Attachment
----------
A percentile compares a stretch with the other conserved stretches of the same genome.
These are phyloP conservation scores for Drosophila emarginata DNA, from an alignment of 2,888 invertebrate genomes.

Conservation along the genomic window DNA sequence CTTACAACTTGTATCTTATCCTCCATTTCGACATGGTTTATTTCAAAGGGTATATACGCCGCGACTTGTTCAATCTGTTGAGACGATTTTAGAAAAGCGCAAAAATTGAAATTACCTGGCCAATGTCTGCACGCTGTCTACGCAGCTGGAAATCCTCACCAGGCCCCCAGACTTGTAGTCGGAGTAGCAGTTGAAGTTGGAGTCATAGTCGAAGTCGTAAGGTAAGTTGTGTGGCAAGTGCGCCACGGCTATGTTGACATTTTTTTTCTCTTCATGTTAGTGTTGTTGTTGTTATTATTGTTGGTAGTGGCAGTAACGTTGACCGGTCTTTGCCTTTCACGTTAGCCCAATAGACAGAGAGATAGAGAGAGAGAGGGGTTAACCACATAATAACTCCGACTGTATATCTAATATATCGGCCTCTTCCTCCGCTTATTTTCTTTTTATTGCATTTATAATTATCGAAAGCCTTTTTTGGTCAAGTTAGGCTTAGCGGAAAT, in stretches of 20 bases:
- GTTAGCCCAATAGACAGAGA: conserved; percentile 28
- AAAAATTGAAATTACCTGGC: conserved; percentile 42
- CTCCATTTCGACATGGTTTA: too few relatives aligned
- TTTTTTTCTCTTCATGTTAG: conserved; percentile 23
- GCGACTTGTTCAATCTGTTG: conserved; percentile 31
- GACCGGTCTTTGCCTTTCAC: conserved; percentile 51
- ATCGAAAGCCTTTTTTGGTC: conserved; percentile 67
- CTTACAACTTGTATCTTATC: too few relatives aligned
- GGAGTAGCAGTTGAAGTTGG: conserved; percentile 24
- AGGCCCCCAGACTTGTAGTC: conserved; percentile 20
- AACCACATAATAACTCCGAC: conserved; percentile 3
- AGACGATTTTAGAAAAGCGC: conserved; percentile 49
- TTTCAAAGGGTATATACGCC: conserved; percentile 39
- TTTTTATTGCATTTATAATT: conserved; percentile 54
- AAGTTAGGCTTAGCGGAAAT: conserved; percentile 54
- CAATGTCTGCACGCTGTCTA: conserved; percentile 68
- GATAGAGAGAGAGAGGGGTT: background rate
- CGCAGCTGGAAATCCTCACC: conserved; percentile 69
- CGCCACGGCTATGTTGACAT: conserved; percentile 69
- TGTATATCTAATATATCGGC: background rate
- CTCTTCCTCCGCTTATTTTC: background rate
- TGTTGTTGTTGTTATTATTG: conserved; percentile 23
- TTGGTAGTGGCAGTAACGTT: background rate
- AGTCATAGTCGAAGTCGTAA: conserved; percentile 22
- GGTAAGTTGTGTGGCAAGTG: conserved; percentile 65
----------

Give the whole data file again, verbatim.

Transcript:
A percentile compares a stretch with the other conserved stretches of the same genome.
These are phyloP conservation scores for Drosophila emarginata DNA, from an alignment of 2,888 invertebrate genomes.

Conservation along the genomic window DNA sequence CTTACAACTTGTATCTTATCCTCCATTTCGACATGGTTTATTTCAAAGGGTATATACGCCGCGACTTGTTCAATCTGTTGAGACGATTTTAGAAAAGCGCAAAAATTGAAATTACCTGGCCAATGTCTGCACGCTGTCTACGCAGCTGGAAATCCTCACCAGGCCCCCAGACTTGTAGTCGGAGTAGCAGTTGAAGTTGGAGTCATAGTCGAAGTCGTAAGGTAAGTTGTGTGGCAAGTGCGCCACGGCTATGTTGACATTTTTTTTCTCTTCATGTTAGTGTTGTTGTTGTTATTATTGTTGGTAGTGGCAGTAACGTTGACCGGTCTTTGCCTTTCACGTTAGCCCAATAGACAGAGAGATAGAGAGAGAGAGGGGTTAACCACATAATAACTCCGACTGTATATCTAATATATCGGCCTCTTCCTCCGCTTATTTTCTTTTTATTGCATTTATAATTATCGAAAGCCTTTTTTGGTCAAGTTAGGCTTAGCGGAAAT, in stretches of 20 bases:
- GTTAGCCCAATAGACAGAGA: conserved; percentile 28
- AAAAATTGAAATTACCTGGC: conserved; percentile 42
- CTCCATTTCGACATGGTTTA: too few relatives aligned
- TTTTTTTCTCTTCATGTTAG: conserved; percentile 23
- GCGACTTGTTCAATCTGTTG: conserved; percentile 31
- GACCGGTCTTTGCCTTTCAC: conserved; percentile 51
- ATCGAAAGCCTTTTTTGGTC: conserved; percentile 67
- CTTACAACTTGTATCTTATC: too few relatives aligned
- GGAGTAGCAGTTGAAGTTGG: conserved; percentile 24
- AGGCCCCCAGACTTGTAGTC: conserved; percentile 20
- AACCACATAATAACTCCGAC: conserved; percentile 3
- AGACGATTTTAGAAAAGCGC: conserved; percentile 49
- TTTCAAAGGGTATATACGCC: conserved; percentile 39
- TTTTTATTGCATTTATAATT: conserved; percentile 54
- AAGTTAGGCTTAGCGGAAAT: conserved; percentile 54
- CAATGTCTGCACGCTGTCTA: conserved; percentile 68
- GATAGAGAGAGAGAGGGGTT: background rate
- CGCAGCTGGAAATCCTCACC: conserved; percentile 69
- CGCCACGGCTATGTTGACAT: conserved; percentile 69
- TGTATATCTAATATATCGGC: background rate
- CTCTTCCTCCGCTTATTTTC: background rate
- TGTTGTTGTTGTTATTATTG: conserved; percentile 23
- TTGGTAGTGGCAGTAACGTT: background rate
- AGTCATAGTCGAAGTCGTAA: conserved; percentile 22
- GGTAAGTTGTGTGGCAAGTG: conserved; percentile 65